PITTSFIELD -- Six gun and drug charges filed against a North Adams man whose apartment was illegally searched by police in February were dismissed in Berkshire Superior Court on Wednesday.
The Berkshire District Attorney's office asked the court to dismiss the charges against 30-year-old David J. Rosander shortly before a hearing on a defense lawyer's motion was about to take place.
North Adams police allege they found 22 grams of cocaine, marijuana and an illegal handgun in Rosander's Hoosac Street apartment when they entered his home on Feb. 10 without a warrant.
According to police, they entered the apartment to perform a "protective sweep" after responding to the scene for a report that a woman had been hit by Rosander during a dispute over a parking space.
Lawyers for Rosander contended that three women from the Massachusetts College of Liberal Arts parked a car in Rosander's spot and he blocked them in with his vehicle in order to call a tow truck to have their car removed. The women later pushed their way into Rosander's apartment and he pushed them back out, closed the door and called the police. One of the women smashed a glass window in the apartment's door as she left, according to the attorneys.
While in the apartment, North Adams Police and an MCLA security officer allegedly found a loaded Smith & Wesson M&P .40-caliber semiautomatic handgun, several boxes of ammunition, 13 baggies of cocaine, narcotics packaging materials and marijuana.
Rosander's attorneys, Lee D. Flournoy and Jennifer L. Galvagni, alleged that the police rummaged through cabinets, removed items from shelves, dug inside the furniture and went through Rosander's laundry.
On Wednesday in Berkshire Superior Court, Rosander and his attorneys appeared before Judge John A. Agostini for a hearing on the defendant's motion to dismiss, but the DA's Office had already made the decision not to go forward with charges related to the search of the apartment.
Assistant Berkshire District Attorney Gregory M. Barry conceded the evidence was seized improperly. He asked that single counts of trafficking in cocaine, possession of marijuana with the intent to distribute, possession of a firearm during the commission of a felony, illegal ownership of a firearm, possession of ammunition without a license and improper storage of a firearm be dismissed.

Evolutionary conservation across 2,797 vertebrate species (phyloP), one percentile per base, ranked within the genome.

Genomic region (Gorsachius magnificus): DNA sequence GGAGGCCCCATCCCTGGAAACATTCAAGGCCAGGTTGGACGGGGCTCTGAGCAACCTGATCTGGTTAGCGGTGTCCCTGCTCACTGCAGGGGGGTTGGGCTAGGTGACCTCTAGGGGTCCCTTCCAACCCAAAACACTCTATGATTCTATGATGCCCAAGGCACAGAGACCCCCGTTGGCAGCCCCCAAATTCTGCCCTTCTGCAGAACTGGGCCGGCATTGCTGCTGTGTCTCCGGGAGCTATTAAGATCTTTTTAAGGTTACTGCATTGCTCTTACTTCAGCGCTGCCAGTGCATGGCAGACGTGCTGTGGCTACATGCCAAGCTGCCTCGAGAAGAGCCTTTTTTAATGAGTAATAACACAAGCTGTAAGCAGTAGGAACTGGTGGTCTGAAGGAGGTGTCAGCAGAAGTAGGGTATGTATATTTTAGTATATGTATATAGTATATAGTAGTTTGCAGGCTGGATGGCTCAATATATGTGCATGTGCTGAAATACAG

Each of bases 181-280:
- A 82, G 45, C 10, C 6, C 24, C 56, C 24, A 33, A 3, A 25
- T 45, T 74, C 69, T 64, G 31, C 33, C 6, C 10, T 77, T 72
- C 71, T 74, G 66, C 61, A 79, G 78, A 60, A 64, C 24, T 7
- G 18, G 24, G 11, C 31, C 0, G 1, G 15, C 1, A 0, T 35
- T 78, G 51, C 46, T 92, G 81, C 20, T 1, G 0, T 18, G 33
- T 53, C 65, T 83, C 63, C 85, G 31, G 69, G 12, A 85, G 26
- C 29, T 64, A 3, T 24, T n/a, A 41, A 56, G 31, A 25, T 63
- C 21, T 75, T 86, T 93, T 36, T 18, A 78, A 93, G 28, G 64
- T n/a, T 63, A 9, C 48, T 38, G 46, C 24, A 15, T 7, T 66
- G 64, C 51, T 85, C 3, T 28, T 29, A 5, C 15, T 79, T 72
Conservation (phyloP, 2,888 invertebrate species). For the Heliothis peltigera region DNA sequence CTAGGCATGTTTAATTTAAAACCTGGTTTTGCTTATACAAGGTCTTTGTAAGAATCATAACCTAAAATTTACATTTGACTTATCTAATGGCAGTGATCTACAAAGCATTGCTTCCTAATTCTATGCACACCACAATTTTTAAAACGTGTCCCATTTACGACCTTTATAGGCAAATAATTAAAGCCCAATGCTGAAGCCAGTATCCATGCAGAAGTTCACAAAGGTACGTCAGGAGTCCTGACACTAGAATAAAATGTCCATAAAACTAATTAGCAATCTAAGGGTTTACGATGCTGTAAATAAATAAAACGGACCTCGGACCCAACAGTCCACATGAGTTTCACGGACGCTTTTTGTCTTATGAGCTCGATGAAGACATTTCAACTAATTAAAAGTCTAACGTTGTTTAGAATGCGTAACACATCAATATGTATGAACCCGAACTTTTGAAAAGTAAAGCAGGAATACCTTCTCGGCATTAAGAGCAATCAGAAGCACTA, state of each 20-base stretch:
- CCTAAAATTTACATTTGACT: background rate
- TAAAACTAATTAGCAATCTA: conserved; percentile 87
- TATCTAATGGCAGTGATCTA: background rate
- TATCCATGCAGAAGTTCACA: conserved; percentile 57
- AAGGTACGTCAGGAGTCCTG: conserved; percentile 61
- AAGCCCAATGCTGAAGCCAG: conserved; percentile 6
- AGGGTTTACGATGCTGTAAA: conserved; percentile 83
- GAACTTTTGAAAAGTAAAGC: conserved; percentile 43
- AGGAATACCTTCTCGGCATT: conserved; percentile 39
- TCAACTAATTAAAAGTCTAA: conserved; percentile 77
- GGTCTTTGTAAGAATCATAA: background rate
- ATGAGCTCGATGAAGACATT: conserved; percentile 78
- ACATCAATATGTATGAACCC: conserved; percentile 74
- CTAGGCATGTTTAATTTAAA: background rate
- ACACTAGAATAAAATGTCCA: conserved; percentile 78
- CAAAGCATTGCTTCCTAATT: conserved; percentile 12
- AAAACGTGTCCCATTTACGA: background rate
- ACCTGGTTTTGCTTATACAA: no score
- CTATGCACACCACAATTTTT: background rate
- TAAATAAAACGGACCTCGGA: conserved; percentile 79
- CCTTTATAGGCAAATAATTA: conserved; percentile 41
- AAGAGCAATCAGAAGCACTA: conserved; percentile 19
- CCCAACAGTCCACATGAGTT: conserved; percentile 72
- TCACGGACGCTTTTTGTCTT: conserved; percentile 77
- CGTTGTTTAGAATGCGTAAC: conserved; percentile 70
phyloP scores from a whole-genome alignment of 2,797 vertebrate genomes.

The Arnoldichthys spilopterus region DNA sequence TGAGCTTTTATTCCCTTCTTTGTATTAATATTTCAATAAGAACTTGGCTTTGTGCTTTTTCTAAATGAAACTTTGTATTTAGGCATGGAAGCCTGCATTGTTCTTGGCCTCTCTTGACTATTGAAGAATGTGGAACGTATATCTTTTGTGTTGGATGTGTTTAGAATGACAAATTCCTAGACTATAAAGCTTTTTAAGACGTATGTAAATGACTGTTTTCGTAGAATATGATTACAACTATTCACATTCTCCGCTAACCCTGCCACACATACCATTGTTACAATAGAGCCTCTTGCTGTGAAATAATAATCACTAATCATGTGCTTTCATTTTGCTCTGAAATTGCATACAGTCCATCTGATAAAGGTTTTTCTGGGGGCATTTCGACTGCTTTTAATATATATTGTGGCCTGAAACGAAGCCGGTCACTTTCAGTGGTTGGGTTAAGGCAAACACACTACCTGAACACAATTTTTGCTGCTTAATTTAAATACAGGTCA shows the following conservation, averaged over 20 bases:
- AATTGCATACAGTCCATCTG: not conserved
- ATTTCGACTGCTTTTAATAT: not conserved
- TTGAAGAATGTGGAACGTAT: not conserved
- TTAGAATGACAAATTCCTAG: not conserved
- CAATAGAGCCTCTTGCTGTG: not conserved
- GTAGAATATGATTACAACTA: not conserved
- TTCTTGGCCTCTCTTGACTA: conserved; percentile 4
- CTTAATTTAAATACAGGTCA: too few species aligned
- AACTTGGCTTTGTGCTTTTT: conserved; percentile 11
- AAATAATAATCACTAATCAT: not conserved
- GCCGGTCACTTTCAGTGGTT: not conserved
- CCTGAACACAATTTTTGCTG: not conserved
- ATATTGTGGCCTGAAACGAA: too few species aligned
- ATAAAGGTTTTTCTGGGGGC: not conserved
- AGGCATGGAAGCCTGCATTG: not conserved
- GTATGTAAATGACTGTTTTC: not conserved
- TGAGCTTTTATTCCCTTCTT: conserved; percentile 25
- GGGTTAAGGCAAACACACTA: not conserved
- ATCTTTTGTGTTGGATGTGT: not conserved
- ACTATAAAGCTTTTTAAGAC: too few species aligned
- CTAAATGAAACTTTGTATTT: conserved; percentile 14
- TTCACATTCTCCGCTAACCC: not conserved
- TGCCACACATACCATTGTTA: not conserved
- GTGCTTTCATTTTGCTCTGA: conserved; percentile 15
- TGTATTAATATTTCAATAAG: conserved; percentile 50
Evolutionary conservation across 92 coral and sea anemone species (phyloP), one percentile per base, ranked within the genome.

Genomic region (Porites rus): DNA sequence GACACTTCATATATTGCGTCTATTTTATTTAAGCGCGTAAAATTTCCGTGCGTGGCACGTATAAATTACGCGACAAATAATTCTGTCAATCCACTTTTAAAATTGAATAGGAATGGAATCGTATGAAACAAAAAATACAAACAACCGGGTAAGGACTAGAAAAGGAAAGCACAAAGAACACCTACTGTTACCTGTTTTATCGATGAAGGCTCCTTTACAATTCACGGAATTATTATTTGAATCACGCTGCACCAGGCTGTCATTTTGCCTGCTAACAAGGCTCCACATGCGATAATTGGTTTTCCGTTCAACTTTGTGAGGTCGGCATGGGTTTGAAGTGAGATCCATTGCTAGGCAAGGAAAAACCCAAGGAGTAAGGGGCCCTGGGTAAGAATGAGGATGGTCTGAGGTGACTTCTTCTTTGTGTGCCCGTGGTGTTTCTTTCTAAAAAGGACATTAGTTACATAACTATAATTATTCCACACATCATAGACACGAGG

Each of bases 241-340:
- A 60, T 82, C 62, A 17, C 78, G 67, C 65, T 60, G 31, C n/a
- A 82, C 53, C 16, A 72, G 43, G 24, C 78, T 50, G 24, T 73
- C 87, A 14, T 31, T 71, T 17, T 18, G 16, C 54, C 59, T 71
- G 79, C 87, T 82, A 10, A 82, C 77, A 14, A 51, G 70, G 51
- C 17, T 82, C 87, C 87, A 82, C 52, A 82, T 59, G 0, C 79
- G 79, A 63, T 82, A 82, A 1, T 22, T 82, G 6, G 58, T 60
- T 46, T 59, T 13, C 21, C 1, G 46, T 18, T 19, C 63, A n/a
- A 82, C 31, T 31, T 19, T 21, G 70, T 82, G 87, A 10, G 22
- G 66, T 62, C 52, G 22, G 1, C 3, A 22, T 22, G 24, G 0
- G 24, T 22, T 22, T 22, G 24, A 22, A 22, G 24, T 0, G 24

Galvagni told New England Newspapers "the search conducted in this case was unlawful. The Commonwealth, in a careful decision everyone can be proud of, especially on this day, honored the Constitution and decided that there was no basis to argue against suppression."
A single count of misdemeanor assault and battery was continued without a change of plea for six months by the judge, in line with an agreement between the DA's Office and the defense attorneys. In this type of disposition the defendant does not admit any guilt.
If Rosander stays out of trouble for six months the charge will be dismissed.
According to Galvagni, her client is a combat veteran who did two tours in Iraq with the Army, "one seeking high-value targets immediately after the invasion," and on his second tour suffered a traumatic brain injury and post traumatic stress disorder due to mortal fire.
She said that while the charges facing her client were very serious, the gun didn't belong to him and the "drug charges stem in significant part" from the trauma he suffered during his military service.
"Mr. Rosander's fair treatment by the Commonwealth and the courts today is a huge boost to his efforts [to recover his daily functioning skills and his emotional health]," she said.